PMCID: PMC3187876  PMID: 21950977
saccades; midbrain; neural integrator; eyeball; parkinsonian disorders
3.  Effect of Low Concentrations of Apomorphine on Parkinsonism in a Randomized, Placebo-Controlled, Crossover Study 
Archives of Neurology  2008;65(2):193-198.
Objective
To determine whether low concentrations of a dopamine agonist worsen parkinsonism, which would suggest that activation of presynaptic dopamine autoreceptors causes a super-off state.
Design
Randomized, double-blind, placebo-controlled, crossover clinical trial.
Setting
Academic movement disorders center.
Patients
Patients with Parkinson disease and motor fluctuations.
Intervention
Fourteen patients with Parkinson disease and motor fluctuations were randomized to receive 1 of 6 possible sequences of placebo, low-dose (sub-threshold) apomorphine hydrochloride, and high-dose (threshold to suprathreshold) apomorphine hydrochloride infusions. Subthreshold doses of apomorphine hydrochloride (12.5 μg/kg/h every 2 hours and 25 μg/kg/h every 2 hours), threshold to suprathreshold doses of apomorphine hydrochloride (50 μg/kg/h every 2 hours and 100 μg/kg/h every 2 hours), and placebo were infused for 4 hours daily for 3 consecutive days.
Main Outcome Measures
Finger and foot tapping rates.
Results
There was no decline in finger or foot tapping rates during the low-dose apomorphine hydrochloride infusions relative to placebo. The high-dose infusions increased foot tapping (P<.001) and trended toward increasing finger tapping compared with placebo infusions.
Conclusions
Subthreshold concentrations of apomorphine did not worsen parkinsonism, suggesting that pre-synaptic dopamine autoreceptors are not important to the motor response in moderate to advanced Parkinson disease.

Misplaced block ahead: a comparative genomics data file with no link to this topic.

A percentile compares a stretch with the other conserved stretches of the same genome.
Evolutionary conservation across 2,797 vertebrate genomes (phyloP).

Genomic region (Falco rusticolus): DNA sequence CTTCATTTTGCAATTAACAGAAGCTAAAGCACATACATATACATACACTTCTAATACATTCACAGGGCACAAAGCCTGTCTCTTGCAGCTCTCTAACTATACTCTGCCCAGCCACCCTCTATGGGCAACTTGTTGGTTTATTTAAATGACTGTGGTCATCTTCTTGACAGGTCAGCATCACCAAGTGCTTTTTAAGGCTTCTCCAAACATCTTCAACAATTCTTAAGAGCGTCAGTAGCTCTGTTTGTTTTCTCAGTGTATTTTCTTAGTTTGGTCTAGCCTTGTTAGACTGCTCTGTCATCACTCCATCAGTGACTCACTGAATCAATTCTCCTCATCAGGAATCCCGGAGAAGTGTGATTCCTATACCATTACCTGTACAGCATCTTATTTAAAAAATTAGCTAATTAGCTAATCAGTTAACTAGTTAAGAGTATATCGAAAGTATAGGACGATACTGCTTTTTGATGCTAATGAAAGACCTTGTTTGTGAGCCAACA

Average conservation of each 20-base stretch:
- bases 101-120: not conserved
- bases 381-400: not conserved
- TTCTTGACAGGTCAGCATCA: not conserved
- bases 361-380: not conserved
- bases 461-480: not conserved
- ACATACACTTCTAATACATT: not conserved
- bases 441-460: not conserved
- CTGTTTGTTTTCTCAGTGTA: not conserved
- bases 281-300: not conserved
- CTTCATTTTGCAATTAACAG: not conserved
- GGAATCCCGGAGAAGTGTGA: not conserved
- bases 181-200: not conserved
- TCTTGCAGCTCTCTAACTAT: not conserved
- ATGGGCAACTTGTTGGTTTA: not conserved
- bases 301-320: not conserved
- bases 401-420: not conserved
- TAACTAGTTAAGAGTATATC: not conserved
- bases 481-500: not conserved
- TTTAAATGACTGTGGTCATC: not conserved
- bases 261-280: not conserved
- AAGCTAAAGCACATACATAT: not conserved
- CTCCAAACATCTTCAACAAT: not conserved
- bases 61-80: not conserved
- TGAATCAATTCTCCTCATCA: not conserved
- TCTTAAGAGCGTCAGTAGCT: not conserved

doi:10.1001/archneurol.2007.58
PMCID: PMC3390309  PMID: 18268187
4.  Effects of a NR2B Selective NMDA Glutamate Antagonist, CP-101,606, on Dyskinesia and Parkinsonism 
Movement Disorders  2008;23(13):1860-1866.
Glutamate antagonists decrease dyskinesia and augment the antiparkinsonian effects of levodopa in animal models of Parkinson’s disease (PD). In a randomized, double-blind, placebo-controlled clinical trial we investigated the acute effects of placebo and two doses of a NR2B subunit selective NMDA glutamate antagonist, CP-101,606, on the response to two-hour levodopa infusions in 12 PD subjects with motor fluctuations and dyskinesia. Both doses of CP-101,606 reduced the maximum severity of levodopa-induced dyskinesia approximately 30% but neither dose improved parkinsonism. CP-101,606 was associated with a dose-related dissociation and amnesia. These results support the hypothesis that glutamate antagonists may be useful antidyskinetic agents. However, future studies will have to determine if the benefits of dyskinesia suppression can be achieved without adverse cognitive effects.
doi:10.1002/mds.22169
PMCID: PMC3390310  PMID: 18759356
Parkinson’s disease; levodopa; dyskinesia; NR2B subunit selective glutamate antagonist; CP-101,606; amnesia; dissociation

Results 1-4 (4)